Retired scientist of ISRO, TGK Murthy, however, vehemently expressed Swamiji as an ‘intuitive scientist’ and reasoned a lot of scientific development to the monk. But the most touching talk was delivered by Marufi Khan, principal of the Ispahani Girls’ High School and College in Dhaka, Bangladesh. Speaking from personal experience, Khan related how she had managed to draw a parallel between her religious texts and the ideals of Sri Ramakrishna, Sarada Devi and Swami Vivekananda. An ailing woman who has undergone 11 surgeries in the past 10 years, Khan’s emotional words of deep faith and reverence left many moist-eyed.

The presidential address for the session by Swami Prabhanandaji Maharaj touched some pertinent topics. “Swamiji expects something from us at this time, specially from the youth of the nation. The recent Delhi incident triggered off a new revolution from the youth that surprised many. Perhaps now the youth of our nation are waking up.”

In between discussions were cultural sessions, a mandatory arrangement at any programme organised for Swami Vivekananda. Dhrupad, bhajans and other devotional songs were presented by the monks of the order. Swami Divyaratananda presented Kabir bhajans. Dhrupad songs were presented by Swami Narendranandaji and Swami Kripakaranandaji. Sandipan Samajpati, the opening singer of the valedictory session, sang Swami’s own Nahi surjo, nahi jyoti in the presence of the chief minister, Mamata Banerjee.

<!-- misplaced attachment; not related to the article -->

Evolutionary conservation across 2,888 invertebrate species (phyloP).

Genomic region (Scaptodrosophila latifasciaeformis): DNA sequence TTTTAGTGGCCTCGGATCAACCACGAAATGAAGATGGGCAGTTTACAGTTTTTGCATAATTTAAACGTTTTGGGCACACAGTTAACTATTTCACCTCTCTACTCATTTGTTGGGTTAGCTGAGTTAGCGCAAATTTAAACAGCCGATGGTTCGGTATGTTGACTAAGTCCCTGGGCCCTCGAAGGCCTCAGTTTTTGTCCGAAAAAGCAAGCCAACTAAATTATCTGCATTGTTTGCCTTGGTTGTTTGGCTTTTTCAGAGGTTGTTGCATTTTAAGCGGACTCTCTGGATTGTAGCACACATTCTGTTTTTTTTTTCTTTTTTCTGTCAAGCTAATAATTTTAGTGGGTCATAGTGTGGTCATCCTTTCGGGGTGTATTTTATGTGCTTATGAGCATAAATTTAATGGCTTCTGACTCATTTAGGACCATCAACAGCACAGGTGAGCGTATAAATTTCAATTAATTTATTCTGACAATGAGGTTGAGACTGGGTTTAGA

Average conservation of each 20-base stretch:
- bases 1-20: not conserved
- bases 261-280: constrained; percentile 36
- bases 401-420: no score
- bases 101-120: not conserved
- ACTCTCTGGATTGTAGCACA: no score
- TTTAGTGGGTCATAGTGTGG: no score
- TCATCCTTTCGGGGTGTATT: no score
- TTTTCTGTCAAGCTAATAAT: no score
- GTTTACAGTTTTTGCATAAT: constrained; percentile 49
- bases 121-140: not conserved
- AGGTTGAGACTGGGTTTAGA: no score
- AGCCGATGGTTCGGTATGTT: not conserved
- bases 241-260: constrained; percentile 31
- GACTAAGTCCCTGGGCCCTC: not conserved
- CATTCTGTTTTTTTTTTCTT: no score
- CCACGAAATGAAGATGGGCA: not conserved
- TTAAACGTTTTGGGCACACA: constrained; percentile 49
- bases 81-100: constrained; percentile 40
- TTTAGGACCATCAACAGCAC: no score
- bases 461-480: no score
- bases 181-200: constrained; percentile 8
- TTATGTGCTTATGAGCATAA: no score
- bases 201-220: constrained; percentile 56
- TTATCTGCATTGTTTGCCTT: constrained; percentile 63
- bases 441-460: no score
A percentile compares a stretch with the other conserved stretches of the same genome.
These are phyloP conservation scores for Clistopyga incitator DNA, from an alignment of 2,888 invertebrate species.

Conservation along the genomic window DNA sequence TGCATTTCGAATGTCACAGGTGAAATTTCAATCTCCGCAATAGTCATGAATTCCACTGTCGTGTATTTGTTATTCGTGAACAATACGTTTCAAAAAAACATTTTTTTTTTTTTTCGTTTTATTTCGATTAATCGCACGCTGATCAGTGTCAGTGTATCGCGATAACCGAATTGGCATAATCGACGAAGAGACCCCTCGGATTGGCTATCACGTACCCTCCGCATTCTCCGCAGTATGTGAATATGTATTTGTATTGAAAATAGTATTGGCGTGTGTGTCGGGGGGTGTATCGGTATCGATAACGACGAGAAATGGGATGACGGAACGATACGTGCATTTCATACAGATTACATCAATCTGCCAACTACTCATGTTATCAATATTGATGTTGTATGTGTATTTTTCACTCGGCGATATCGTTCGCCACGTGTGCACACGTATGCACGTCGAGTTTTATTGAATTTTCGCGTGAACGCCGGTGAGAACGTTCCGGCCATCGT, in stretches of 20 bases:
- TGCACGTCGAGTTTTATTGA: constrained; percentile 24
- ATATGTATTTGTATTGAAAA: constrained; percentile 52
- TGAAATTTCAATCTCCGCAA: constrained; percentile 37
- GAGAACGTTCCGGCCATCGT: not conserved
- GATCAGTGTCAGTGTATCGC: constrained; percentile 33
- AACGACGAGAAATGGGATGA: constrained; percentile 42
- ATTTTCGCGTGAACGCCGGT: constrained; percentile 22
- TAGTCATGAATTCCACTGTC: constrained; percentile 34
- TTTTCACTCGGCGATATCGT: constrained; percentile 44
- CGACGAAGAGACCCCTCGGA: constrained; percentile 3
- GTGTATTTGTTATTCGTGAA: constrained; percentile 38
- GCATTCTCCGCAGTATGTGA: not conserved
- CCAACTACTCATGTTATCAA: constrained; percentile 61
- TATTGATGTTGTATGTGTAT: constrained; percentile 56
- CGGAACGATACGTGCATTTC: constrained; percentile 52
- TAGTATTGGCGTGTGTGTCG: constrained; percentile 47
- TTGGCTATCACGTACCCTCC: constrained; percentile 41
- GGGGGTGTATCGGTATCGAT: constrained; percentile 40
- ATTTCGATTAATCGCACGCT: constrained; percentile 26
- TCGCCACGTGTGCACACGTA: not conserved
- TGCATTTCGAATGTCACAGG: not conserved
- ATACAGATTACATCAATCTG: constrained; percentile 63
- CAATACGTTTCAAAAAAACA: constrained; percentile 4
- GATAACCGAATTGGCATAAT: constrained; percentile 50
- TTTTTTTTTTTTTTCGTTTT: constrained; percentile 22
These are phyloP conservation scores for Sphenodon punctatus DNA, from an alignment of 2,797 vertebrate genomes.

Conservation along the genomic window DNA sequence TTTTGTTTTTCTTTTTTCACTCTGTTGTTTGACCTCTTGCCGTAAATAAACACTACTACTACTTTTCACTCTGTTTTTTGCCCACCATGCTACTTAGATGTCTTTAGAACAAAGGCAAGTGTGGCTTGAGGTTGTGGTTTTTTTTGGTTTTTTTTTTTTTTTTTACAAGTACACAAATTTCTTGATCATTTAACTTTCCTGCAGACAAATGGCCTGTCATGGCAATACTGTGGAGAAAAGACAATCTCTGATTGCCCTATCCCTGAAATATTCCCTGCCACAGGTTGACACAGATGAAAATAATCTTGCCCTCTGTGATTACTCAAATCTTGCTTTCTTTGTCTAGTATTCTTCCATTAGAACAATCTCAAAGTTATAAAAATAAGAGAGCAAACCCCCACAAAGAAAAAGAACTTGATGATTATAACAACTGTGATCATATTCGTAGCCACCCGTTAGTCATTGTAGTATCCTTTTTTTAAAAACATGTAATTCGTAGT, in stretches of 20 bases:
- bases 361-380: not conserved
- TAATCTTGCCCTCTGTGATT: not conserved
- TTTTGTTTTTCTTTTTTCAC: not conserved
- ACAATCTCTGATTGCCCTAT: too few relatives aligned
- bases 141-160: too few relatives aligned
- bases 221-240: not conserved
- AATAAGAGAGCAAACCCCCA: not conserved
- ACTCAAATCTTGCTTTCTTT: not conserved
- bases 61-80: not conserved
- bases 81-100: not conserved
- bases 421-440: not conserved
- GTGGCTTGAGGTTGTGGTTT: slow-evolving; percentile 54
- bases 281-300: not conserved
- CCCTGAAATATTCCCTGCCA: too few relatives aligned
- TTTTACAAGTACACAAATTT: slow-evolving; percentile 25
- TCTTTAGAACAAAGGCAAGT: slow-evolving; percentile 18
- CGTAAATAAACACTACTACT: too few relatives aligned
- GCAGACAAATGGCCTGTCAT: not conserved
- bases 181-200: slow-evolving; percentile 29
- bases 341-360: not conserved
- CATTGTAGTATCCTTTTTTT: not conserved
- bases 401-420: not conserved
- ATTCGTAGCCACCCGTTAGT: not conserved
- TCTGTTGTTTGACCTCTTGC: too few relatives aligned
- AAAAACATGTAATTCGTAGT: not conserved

Before the start of the valedictory session, Swami Atmasthanandaji Maharaj launched a special edition of The Cultural Heritage of India. Mamata Banerjee launched a multimedia CD titled Personality Development and Partho Chatterjee launched a DVD by Softoons titled Education According to Swami Vivekananda. A special DVD on the social activities of the order titled Rising India was distributed among the speakers on the day.

Apart from the programme, the Mission has launched four massive service projects, for which the Government of India has sanctioned Rs 100 crore. The Gadadhar Integrated Child Development Project, Vivekananda Health Care Project, Sarada Integrated Rural Development Project and the Akhandananda Poverty Elimination Project aim at education, healthcare for women and children and eradication of poverty.